The Concept of Follower Readiness As It Relates To Situational Leadership Model Developed by Paul Hersey and Kenneth H. Blanchard, situational leadership is a contingency model that focuses on the followers. The model suggests that successful leadership is accomplished by selecting the right leadership style, based on the level of followers readiness. Emphasis on the followers in leadership effectiveness reflects the reality that it is the followers who accept or reject the leader. Regardless of what the leader does, effectiveness depends on the actions of his or her followers. Fred Fiedler, developed the Leadership Contingency Model; and, I think that situational leadership uses the same two leadership dimensions that Fiedler identified: task and relationship behaviors. However, Hersey and Blanchard delved a step further by considering each as either high or low; and also, combining them into four specific leader behaviors: telling (high task-low relationship). The leader defines roles and tells people what, how, when, and where to do various tasks. It emphasizes directive behavior; selling (high task-high relationship). The leader provides both directive behavior and supportive behavior; participating (high relationship-low task). The leader and follower share in decision making, with the main role of the leader being facilitating and communicating; and also, delegating (low relationship-low task). The leader provides little direction or support. An example of task behavior, for instance, is when I asked my neighbor to show me how to prepare a dish referred to as “arroz con pollo” in her culture. It is a chicken and rice meal that is full of flavor and is truly delicious. She was very precise and descriptive in telling me what and how much ingredients to use. Also, she clearly explained the steps required to properly prepare the meat and rice.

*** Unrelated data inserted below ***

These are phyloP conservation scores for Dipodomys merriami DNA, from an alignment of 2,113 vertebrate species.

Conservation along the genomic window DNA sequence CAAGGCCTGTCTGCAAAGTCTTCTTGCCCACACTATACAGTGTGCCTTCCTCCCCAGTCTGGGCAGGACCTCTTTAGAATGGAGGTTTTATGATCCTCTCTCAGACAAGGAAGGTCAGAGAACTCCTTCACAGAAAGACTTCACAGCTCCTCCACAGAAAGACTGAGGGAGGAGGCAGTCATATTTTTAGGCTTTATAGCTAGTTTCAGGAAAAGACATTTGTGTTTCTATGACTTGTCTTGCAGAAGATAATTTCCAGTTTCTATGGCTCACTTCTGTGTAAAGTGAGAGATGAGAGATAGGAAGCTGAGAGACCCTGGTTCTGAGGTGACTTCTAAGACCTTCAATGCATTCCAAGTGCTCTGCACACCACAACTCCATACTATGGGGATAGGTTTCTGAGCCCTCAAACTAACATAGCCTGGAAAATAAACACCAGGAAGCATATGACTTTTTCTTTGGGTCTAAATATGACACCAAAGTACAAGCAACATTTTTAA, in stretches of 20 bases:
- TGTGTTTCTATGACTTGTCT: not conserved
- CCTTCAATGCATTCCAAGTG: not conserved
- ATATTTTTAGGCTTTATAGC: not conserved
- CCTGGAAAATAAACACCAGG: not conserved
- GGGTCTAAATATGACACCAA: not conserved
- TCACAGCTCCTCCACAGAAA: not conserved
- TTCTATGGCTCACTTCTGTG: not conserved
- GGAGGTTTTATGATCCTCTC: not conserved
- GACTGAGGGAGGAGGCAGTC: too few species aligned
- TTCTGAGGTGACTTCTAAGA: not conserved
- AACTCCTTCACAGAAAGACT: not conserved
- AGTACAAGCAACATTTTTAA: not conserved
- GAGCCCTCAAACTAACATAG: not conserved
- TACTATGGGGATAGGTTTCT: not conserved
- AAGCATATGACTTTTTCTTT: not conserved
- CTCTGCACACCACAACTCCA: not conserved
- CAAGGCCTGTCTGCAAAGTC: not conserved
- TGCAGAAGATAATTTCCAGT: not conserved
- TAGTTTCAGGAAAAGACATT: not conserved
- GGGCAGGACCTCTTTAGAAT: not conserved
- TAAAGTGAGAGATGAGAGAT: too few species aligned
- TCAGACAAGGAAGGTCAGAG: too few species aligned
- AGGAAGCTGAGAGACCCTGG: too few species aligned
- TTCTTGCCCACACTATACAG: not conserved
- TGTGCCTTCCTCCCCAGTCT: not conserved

Four Levels of Follower Readiness
The four levels of follower readiness applied to what I’ve read as follows: • Level 1: the follower is unable, unwilling, or insecure; lacks confidence, commitment, and motivation. • Level 2: the follower is unable but willing, motivated, or confident; lacks ability but confident with leader’s guidance. • Level 3: the follower is able but unwilling or insecure about performing task alone. • Level 4: the follower is able and willing or confident. A high school student, in example of a level 2 follower, is hired for his very first job as a crew member at a local fast food restaurant. Although he does not have any prior experience, he is motivated and confident that he is able to learn the task with on-the-job training provided to him by his supervisor. Four Leadership Styles
Style 1, Telling: is characterized by demonstrating, guiding, explaining, and giving feedback on performance. An example, “Just stand by and observe me perform this task. I’ll give you an opportunity to try it as well, so don’t worry. Should you have any questions, please do not hesitate to ask me. I’m here to help you in any way you may need.” Style 2, Selling: is characterized by coaching, persuading, instructing, and clarifying. It is very similar [in terms of structure] to Style 1. The difference is found in the higher amount of supportive behavior provided by the leader, whom engages in more listening and advising. If necessary, the leader will help the follower gain necessary skills through coaching methods. Style 3, Participating: is characterized by supporting, collaborating, facilitating, and reinforcing. The leader shares responsibility for decision-making; the leader does not tell or direct the follower. Style 4, Delegating: is characterized by a hands-off approach that gives the follower room to make and implement decisions. Matching Leadership Style to Follower Readiness: Situational Leadership Model R1/S1-Directing low readiness, telling: The follower has low ability, low willingness; lacks motivation and/or insecure. The leader has high task...
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